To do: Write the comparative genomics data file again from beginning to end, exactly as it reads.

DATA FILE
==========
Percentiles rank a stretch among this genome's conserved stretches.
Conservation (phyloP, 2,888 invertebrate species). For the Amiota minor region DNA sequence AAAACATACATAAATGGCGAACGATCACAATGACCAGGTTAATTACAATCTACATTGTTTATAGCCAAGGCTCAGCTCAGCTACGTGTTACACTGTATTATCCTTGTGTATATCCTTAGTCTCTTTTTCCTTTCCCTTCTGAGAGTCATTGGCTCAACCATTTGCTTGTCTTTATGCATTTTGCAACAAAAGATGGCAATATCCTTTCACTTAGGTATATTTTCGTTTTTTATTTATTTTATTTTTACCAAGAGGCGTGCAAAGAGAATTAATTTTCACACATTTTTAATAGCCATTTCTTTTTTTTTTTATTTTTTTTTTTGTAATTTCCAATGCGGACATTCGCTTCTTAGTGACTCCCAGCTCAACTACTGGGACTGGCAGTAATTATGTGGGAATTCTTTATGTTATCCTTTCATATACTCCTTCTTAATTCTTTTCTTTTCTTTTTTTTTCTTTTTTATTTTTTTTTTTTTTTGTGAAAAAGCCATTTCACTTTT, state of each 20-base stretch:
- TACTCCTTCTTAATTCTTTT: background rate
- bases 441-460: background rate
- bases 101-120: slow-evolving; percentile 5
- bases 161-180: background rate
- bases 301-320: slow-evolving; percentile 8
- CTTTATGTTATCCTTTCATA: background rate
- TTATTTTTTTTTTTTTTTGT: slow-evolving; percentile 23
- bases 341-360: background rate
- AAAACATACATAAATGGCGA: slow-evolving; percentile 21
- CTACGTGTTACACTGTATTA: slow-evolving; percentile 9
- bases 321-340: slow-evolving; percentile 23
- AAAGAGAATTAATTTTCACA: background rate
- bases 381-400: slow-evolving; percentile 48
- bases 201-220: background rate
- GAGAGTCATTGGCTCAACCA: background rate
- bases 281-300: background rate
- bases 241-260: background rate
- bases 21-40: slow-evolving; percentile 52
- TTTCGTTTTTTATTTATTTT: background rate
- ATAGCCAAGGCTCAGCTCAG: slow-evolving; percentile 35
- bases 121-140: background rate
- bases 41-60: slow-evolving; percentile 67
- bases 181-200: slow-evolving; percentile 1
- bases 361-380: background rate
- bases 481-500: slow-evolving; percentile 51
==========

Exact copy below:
Percentiles rank a stretch among this genome's conserved stretches.
Conservation (phyloP, 2,888 invertebrate species). For the Amiota minor region DNA sequence AAAACATACATAAATGGCGAACGATCACAATGACCAGGTTAATTACAATCTACATTGTTTATAGCCAAGGCTCAGCTCAGCTACGTGTTACACTGTATTATCCTTGTGTATATCCTTAGTCTCTTTTTCCTTTCCCTTCTGAGAGTCATTGGCTCAACCATTTGCTTGTCTTTATGCATTTTGCAACAAAAGATGGCAATATCCTTTCACTTAGGTATATTTTCGTTTTTTATTTATTTTATTTTTACCAAGAGGCGTGCAAAGAGAATTAATTTTCACACATTTTTAATAGCCATTTCTTTTTTTTTTTATTTTTTTTTTTGTAATTTCCAATGCGGACATTCGCTTCTTAGTGACTCCCAGCTCAACTACTGGGACTGGCAGTAATTATGTGGGAATTCTTTATGTTATCCTTTCATATACTCCTTCTTAATTCTTTTCTTTTCTTTTTTTTTCTTTTTTATTTTTTTTTTTTTTTGTGAAAAAGCCATTTCACTTTT, state of each 20-base stretch:
- TACTCCTTCTTAATTCTTTT: background rate
- bases 441-460: background rate
- bases 101-120: slow-evolving; percentile 5
- bases 161-180: background rate
- bases 301-320: slow-evolving; percentile 8
- CTTTATGTTATCCTTTCATA: background rate
- TTATTTTTTTTTTTTTTTGT: slow-evolving; percentile 23
- bases 341-360: background rate
- AAAACATACATAAATGGCGA: slow-evolving; percentile 21
- CTACGTGTTACACTGTATTA: slow-evolving; percentile 9
- bases 321-340: slow-evolving; percentile 23
- AAAGAGAATTAATTTTCACA: background rate
- bases 381-400: slow-evolving; percentile 48
- bases 201-220: background rate
- GAGAGTCATTGGCTCAACCA: background rate
- bases 281-300: background rate
- bases 241-260: background rate
- bases 21-40: slow-evolving; percentile 52
- TTTCGTTTTTTATTTATTTT: background rate
- ATAGCCAAGGCTCAGCTCAG: slow-evolving; percentile 35
- bases 121-140: background rate
- bases 41-60: slow-evolving; percentile 67
- bases 181-200: slow-evolving; percentile 1
- bases 361-380: background rate
- bases 481-500: slow-evolving; percentile 51